Back in September I wrote a post about the small number of individuals using personal health records and efforts of those who are trying to make setting up a PHR fun, and until now there was no way to make it fun as hard as software folks worked at it. The consumer still knows the difference between a game and work. Partners in Boston came up with what they called a “fun” algorithm to convince consumers that applications were fun, but again they are not. Well now if HealthVault is listening….hmmm…maybe we are on to something here?
Now that you can literally calibrate your body with the Kinect hack from USC it could make working with your PHR a little more fun and there’s also the games that help you get more exercise, so perhaps HealthVault needs to add an interface with using your body to work the program? Anyone else think this is a good idea? There could be a separate section in HeatlhVault to store you games and see what your heart rate is while playing?
At the end of the video suggestions are made for rehabilitation purposes for those recovering from orthopedic surgeries as an example. He also suggests that if you have a child stuck on World of Warcraft for hours, suggest that one hour be done with Kinect. If you are going to jump around a bit, walk and chew gum and get a heart rate while you are at it.
Sean at HealthVault is probably going to think I have either lost my mind here or maybe will start working on a HealtVault hack after reading this <grin>. Kinect makes a lot more sense than any of the other “game” approaches I have seen around and it gets you up and moving and away from the keyboard too. BD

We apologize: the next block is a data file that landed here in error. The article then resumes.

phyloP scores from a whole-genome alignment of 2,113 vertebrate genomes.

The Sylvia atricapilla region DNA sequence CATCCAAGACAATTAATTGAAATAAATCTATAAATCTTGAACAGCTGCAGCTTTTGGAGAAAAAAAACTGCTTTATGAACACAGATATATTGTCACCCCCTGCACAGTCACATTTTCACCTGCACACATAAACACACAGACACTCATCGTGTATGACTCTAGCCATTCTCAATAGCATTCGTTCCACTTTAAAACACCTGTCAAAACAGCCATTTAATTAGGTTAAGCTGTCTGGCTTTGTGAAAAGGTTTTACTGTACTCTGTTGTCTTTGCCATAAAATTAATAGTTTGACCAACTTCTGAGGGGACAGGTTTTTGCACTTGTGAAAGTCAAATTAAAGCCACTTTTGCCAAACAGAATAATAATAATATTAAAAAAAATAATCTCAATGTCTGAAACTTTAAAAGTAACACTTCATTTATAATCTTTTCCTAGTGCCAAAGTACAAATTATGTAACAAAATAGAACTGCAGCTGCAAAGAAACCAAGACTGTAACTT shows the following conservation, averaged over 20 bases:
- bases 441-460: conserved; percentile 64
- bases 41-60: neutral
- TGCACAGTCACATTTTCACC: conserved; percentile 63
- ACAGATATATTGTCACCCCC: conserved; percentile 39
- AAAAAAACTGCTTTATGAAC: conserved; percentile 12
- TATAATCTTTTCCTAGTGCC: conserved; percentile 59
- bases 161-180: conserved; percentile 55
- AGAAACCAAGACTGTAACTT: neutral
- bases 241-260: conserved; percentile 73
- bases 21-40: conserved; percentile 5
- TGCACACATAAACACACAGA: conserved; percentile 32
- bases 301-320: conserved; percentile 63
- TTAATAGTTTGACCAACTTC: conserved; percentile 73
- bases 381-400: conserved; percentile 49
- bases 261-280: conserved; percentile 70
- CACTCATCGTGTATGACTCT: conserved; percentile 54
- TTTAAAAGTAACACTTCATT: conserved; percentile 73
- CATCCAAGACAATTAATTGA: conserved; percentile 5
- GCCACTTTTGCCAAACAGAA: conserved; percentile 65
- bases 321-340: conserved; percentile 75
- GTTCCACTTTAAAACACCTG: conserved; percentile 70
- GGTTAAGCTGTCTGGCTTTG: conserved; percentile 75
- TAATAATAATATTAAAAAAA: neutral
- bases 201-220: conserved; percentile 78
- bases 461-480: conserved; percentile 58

A group from the University of Southern California has created the coolest Xbox Kinect hack yet: gesture-based spell casting and controls for World of Warcraft.
USC’s Institute for Creative Technologies has created and released FAAST, or the Flexible Action and Articulated Skeleton Toolkit. It’s a middleware toolkit that helps integrate full-body motion controls for games via the Kinect’s sensors. Essentially, ICT makes it possible to map full-body gestures to different keyboard commands.
Currently FAAST is only available for Windows (), but the Institute intends to develop a Linux () version. It also plans to open-source the project so other developers can create more dynamic projects with the toolkit. The Institute hopes that FAAST will help open a whole new world of healthy gaming.